Good point. But even at an average temperature of a little over 200 °C, the A2001 girder would be pushed up against the face of column 79 and could not get by the side plate.@Christopher 7, in the calculations you've presented re the expansion of A2001 at 400°C, is it your assumption that the entire beam was continuously heated to a single, uniform temperature?
center line of A2001 girder to face of column 79 - 1-3/4 inches
girder flange 11-1/2 inches wide divided by 2 = 5-3/4 inches
east end of girder flange 5-3/4 inches from girder center line
angle is 7/8:12 or 7/16 in 6 inches so:
1-3/4 – 7/16 = 1-5/16
east end of girder flange just over 1-5/16 inches from column face
A2001 girder 45 feet
K3004 floor beam 53.57 feet – expands 2.325 inches at 300 °C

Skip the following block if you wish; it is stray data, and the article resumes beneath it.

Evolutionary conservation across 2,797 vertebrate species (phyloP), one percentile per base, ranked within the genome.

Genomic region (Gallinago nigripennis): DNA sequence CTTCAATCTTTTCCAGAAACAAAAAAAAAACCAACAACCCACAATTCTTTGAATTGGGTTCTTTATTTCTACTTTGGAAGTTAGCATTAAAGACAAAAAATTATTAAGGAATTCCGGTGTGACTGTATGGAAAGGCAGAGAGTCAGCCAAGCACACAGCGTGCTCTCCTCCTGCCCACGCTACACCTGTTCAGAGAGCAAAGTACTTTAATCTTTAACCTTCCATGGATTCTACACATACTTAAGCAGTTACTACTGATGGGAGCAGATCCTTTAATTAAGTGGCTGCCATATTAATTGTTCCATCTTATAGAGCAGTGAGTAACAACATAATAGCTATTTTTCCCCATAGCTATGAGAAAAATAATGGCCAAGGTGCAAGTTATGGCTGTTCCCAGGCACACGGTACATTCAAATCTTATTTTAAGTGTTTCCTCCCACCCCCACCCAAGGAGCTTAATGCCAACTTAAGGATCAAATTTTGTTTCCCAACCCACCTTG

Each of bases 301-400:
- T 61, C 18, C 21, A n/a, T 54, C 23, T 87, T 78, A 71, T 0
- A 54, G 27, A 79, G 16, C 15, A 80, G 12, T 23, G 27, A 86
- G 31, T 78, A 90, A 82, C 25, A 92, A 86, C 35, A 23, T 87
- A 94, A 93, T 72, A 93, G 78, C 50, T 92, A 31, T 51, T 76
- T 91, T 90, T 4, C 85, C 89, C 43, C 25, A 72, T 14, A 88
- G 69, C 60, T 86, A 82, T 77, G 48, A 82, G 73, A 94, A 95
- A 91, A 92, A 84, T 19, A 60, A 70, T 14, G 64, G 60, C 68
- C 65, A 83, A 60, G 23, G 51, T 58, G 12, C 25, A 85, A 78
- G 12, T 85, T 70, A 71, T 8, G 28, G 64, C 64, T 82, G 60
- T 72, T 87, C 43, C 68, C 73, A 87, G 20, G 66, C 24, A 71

45 divided by 53.75 = .837
45 is 83.7% of 53.75
2.325 x .837 = 1.946 or 1-15/16 inches
Net expansion of K3004 at 600°C is 5.392 x .837 = 4.51
Net expansion of K3004 at 500°C is 4.348 x .837 = 3.64
Net expansion of K3004 at 400°C is 3.307 x .837 = 2.77
Net expansion of K3004 at 300°C is 2.325 x .837 = 1.95
Net expansion of A2001 at 200°C average temperature would be a little over 1 inch.
Another good point.(Note that I am leaving aside the other points you raised, such as the ridiculous claim that the concrete decks and steel framing members would in all temperature conditions act in unison
Everything would expand together until connections started to fail.
The concrete decks and columns would act in unison unless the concrete deck was crushed in compression. But that did not happen in the NE corner of floor 13.